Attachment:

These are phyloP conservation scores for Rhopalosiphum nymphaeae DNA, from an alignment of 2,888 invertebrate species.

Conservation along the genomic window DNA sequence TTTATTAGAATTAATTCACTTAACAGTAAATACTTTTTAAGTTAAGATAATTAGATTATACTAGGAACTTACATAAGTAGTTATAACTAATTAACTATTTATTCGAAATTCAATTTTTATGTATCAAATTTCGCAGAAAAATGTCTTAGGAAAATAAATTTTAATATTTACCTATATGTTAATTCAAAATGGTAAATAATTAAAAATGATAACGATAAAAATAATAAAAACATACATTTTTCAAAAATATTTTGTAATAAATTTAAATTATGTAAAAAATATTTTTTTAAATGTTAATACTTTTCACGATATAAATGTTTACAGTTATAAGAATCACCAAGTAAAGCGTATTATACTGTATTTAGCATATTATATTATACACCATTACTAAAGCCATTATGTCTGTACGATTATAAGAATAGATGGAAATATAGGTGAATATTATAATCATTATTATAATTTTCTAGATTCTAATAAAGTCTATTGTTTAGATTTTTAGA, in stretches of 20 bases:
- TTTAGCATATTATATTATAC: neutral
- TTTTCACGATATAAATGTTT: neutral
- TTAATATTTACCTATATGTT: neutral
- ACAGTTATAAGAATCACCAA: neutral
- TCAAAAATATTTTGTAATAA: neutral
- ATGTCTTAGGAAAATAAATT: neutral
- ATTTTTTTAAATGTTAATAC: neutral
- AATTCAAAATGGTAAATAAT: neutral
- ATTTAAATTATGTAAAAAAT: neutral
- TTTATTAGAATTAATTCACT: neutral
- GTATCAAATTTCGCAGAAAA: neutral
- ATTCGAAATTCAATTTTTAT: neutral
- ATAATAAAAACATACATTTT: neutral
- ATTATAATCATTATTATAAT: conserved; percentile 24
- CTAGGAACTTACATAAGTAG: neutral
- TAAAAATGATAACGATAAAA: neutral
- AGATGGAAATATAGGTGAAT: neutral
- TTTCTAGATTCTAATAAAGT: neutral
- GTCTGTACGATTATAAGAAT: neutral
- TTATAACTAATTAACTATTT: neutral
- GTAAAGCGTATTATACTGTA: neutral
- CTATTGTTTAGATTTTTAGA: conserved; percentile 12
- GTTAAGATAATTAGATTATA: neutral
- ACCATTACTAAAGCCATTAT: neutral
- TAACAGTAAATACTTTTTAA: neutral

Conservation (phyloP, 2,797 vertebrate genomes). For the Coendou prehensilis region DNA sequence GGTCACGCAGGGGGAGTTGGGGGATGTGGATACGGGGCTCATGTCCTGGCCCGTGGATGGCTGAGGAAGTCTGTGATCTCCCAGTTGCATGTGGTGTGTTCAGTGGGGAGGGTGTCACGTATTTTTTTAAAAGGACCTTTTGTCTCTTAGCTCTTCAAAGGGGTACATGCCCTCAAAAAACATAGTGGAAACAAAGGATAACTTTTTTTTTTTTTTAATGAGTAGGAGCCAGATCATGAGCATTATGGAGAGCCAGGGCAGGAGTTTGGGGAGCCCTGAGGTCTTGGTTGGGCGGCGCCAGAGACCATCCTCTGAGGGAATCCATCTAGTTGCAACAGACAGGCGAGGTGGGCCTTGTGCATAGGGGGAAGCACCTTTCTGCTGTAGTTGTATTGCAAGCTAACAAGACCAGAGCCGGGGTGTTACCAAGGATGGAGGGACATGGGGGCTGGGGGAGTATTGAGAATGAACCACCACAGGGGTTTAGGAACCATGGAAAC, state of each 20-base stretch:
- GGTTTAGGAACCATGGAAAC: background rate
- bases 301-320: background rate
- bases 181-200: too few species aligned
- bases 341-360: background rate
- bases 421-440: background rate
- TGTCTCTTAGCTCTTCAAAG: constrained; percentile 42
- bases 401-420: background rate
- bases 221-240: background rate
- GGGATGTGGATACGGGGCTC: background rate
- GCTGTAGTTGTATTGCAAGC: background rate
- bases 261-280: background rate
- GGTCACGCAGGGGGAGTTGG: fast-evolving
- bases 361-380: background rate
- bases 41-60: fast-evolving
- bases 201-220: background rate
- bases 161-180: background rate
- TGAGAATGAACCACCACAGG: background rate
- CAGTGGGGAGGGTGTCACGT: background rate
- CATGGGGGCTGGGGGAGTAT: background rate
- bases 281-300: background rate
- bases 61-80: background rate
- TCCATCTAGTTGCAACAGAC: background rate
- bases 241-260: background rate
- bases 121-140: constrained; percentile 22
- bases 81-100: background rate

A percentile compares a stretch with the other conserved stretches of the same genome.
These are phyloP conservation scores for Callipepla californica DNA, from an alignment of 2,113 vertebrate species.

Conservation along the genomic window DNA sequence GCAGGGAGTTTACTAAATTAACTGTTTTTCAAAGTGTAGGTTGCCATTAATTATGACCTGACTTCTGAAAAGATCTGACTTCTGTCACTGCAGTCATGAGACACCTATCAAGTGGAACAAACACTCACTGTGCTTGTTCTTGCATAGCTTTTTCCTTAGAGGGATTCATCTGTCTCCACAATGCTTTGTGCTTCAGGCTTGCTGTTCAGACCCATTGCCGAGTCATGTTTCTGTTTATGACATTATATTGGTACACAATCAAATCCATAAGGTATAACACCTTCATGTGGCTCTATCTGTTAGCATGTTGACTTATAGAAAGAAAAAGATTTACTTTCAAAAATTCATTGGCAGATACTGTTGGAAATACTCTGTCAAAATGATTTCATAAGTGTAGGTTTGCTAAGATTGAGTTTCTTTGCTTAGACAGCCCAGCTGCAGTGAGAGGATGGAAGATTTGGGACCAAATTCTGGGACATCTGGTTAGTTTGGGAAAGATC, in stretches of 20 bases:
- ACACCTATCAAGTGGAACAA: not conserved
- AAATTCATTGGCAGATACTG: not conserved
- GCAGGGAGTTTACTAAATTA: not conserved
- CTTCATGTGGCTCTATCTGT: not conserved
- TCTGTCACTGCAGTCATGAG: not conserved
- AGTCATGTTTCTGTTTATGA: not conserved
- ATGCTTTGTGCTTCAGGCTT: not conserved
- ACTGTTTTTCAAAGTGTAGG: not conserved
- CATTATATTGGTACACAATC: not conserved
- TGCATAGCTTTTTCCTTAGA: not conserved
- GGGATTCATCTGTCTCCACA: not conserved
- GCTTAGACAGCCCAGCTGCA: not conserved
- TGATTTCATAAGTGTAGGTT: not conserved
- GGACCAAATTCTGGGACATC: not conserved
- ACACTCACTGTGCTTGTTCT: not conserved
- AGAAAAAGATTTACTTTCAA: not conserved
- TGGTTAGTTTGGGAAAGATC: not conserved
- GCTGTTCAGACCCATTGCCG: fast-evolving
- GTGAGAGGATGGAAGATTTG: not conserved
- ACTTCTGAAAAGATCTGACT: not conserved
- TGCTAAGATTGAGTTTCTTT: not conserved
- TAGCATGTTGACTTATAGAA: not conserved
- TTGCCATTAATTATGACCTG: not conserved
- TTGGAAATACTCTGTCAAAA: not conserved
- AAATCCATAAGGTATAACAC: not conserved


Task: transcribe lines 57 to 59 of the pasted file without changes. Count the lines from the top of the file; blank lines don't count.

- ACACCTATCAAGTGGAACAA: not conserved
- AAATTCATTGGCAGATACTG: not conserved
- GCAGGGAGTTTACTAAATTA: not conserved